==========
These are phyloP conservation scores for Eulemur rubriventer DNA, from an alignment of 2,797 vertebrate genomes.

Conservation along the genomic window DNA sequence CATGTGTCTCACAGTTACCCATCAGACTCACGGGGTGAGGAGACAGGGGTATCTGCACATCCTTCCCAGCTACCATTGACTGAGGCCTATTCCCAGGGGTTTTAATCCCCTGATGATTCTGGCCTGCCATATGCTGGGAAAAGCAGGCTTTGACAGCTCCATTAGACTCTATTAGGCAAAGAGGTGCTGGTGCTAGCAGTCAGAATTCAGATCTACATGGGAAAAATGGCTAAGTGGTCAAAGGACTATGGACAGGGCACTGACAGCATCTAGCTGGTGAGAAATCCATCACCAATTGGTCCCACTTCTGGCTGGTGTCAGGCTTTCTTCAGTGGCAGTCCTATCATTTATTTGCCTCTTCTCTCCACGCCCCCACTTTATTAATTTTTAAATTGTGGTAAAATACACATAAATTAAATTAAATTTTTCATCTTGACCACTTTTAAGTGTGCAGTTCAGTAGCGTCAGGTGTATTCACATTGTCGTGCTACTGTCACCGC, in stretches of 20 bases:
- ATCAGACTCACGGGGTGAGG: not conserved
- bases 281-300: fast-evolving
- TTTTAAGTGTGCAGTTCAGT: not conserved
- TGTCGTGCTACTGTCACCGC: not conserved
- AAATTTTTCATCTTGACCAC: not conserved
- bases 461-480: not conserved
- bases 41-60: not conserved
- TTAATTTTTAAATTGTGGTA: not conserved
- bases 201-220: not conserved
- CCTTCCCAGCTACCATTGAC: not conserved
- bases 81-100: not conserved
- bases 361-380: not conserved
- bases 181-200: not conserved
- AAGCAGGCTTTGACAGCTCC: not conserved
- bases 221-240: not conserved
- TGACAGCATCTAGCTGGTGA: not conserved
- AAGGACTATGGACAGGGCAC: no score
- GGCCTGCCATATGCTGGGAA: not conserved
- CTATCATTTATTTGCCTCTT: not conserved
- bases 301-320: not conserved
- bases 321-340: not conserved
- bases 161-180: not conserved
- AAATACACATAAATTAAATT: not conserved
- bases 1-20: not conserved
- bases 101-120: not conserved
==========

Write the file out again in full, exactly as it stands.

These are phyloP conservation scores for Eulemur rubriventer DNA, from an alignment of 2,797 vertebrate genomes.

Conservation along the genomic window DNA sequence CATGTGTCTCACAGTTACCCATCAGACTCACGGGGTGAGGAGACAGGGGTATCTGCACATCCTTCCCAGCTACCATTGACTGAGGCCTATTCCCAGGGGTTTTAATCCCCTGATGATTCTGGCCTGCCATATGCTGGGAAAAGCAGGCTTTGACAGCTCCATTAGACTCTATTAGGCAAAGAGGTGCTGGTGCTAGCAGTCAGAATTCAGATCTACATGGGAAAAATGGCTAAGTGGTCAAAGGACTATGGACAGGGCACTGACAGCATCTAGCTGGTGAGAAATCCATCACCAATTGGTCCCACTTCTGGCTGGTGTCAGGCTTTCTTCAGTGGCAGTCCTATCATTTATTTGCCTCTTCTCTCCACGCCCCCACTTTATTAATTTTTAAATTGTGGTAAAATACACATAAATTAAATTAAATTTTTCATCTTGACCACTTTTAAGTGTGCAGTTCAGTAGCGTCAGGTGTATTCACATTGTCGTGCTACTGTCACCGC, in stretches of 20 bases:
- ATCAGACTCACGGGGTGAGG: not conserved
- bases 281-300: fast-evolving
- TTTTAAGTGTGCAGTTCAGT: not conserved
- TGTCGTGCTACTGTCACCGC: not conserved
- AAATTTTTCATCTTGACCAC: not conserved
- bases 461-480: not conserved
- bases 41-60: not conserved
- TTAATTTTTAAATTGTGGTA: not conserved
- bases 201-220: not conserved
- CCTTCCCAGCTACCATTGAC: not conserved
- bases 81-100: not conserved
- bases 361-380: not conserved
- bases 181-200: not conserved
- AAGCAGGCTTTGACAGCTCC: not conserved
- bases 221-240: not conserved
- TGACAGCATCTAGCTGGTGA: not conserved
- AAGGACTATGGACAGGGCAC: no score
- GGCCTGCCATATGCTGGGAA: not conserved
- CTATCATTTATTTGCCTCTT: not conserved
- bases 301-320: not conserved
- bases 321-340: not conserved
- bases 161-180: not conserved
- AAATACACATAAATTAAATT: not conserved
- bases 1-20: not conserved
- bases 101-120: not conserved